He then became the Assistant City Editor for a daily paper, until the call came asking him to run the school of journalism in Rathmines – which became the DIT School of Journalism. He did that for eighteen years.

“I knew I was a good communicator and I did know my stuff. But on the first day I ran out of what to say half way through. All these young people of 18 and 19 were looking up at me. I can see the faces of some of them still. I said, ‘OK. I’ll do interviews now. I’ll interview one of you and show you how to do it.’ I never looked back after that, and they were the loveliest young people. Many of them are still my friends.”

Rice now lives, happily, with his partner of twenty-five years, Catherine Thorne. The duo set up The Killaloe Hedge School of Writing, and, having retired from live teaching, are currently in the process of transforming their classes into a series of books. The first one of five, Yes You Can Write, is due out with Red Stag in September. The fly cover of I will Not Serve, lists four other books ‘in preparation.’ One of them, Corduroy Boy, contains references to Franz Reinisch.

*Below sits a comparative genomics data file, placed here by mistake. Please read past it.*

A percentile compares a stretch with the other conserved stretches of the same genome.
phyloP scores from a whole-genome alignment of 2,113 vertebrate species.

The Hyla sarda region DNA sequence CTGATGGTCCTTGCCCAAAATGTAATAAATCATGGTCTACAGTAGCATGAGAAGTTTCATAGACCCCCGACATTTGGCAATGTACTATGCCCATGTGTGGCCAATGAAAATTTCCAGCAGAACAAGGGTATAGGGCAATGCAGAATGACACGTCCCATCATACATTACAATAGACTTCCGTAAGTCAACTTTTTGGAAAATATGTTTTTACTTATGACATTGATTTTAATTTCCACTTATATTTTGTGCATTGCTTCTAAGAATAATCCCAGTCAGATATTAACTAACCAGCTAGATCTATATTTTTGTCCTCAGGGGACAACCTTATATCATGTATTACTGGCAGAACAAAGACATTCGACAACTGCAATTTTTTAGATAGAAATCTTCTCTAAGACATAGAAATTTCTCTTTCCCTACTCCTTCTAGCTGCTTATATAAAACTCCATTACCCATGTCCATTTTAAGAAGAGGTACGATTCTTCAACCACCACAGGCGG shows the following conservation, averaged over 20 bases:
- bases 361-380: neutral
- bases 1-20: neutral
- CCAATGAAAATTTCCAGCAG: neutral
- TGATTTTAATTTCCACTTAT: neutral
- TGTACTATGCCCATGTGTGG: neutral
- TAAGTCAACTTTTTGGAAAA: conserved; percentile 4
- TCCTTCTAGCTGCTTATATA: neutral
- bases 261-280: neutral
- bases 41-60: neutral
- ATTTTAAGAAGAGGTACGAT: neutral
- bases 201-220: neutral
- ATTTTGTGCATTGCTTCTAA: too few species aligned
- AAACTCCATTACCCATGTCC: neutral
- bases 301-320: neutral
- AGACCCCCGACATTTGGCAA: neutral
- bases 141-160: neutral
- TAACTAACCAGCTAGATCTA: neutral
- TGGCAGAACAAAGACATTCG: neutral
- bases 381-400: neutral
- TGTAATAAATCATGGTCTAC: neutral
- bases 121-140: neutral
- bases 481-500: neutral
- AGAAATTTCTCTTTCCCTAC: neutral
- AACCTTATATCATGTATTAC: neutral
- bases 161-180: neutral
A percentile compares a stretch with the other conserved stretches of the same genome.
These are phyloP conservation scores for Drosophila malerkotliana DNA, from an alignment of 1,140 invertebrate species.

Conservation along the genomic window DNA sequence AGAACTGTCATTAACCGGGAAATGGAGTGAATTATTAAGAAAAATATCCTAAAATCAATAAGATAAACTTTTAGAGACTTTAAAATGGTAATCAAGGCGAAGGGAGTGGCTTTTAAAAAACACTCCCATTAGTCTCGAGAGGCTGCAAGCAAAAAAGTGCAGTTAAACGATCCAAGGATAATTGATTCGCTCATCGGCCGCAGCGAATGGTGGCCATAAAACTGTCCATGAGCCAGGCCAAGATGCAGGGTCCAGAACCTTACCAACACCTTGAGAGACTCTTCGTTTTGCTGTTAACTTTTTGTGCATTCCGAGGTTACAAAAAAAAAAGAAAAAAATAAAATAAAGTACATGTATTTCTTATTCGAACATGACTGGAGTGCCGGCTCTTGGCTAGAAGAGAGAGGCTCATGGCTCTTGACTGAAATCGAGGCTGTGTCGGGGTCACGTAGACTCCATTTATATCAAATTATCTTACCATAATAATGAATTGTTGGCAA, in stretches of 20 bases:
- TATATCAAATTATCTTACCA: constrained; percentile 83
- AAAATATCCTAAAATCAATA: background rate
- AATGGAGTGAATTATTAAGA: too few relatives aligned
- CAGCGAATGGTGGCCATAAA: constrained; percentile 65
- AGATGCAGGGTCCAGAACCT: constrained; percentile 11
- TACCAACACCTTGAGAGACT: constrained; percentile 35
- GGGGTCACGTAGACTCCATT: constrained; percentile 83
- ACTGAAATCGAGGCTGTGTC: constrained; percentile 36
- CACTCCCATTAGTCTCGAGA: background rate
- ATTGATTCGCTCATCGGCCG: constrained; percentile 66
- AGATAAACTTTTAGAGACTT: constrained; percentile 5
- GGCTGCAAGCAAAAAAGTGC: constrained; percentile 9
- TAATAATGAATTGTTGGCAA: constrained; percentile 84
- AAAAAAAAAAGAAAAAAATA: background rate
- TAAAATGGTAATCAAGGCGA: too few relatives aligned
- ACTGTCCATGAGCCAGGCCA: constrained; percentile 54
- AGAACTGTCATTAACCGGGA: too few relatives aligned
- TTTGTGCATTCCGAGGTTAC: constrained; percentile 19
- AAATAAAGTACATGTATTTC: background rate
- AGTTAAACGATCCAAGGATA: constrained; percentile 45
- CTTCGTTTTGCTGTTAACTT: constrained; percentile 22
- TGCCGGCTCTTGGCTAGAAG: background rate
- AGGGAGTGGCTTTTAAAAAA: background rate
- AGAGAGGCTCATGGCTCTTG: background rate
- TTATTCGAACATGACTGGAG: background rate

“It’s about scrupulosity, something that ruined my teenage years. I’ve used the stories of people who went to these elite schools told me about being sexually molested, and have woven them into this boy’s experience. The boy is helped by a mature priest, and he mentions a friend called Franz Reinisch who was executed. It’s a sequel in some sense.”

The main message of I Will Not Serve, is that Conscience is the absolute arbiter.

“If you turn away, as so many people in Germany did, you will end up with something terrible. The only way is to protest, even if it hurts.  Take the Magdalene Laundries and sexual harassment of children. People knew about that and turned away. On two occasions I went for the jugular on that one. I didn’t turn away.

“And if you go against conscience, at whatever cost, you have lost your way. The most common use of conscience is when you see evil being done and your conscience tells you to protest. If you don’t, you are going along with it. Reinisch wasn’t silent and he paid the ultimate price for it.”

I Will Not Serve. Based on the true story of Franz Reinisch. Red Stag: €14.99.

Published in The Irish Examiner on 8th September, 2018.

© Sue Leonard. 2018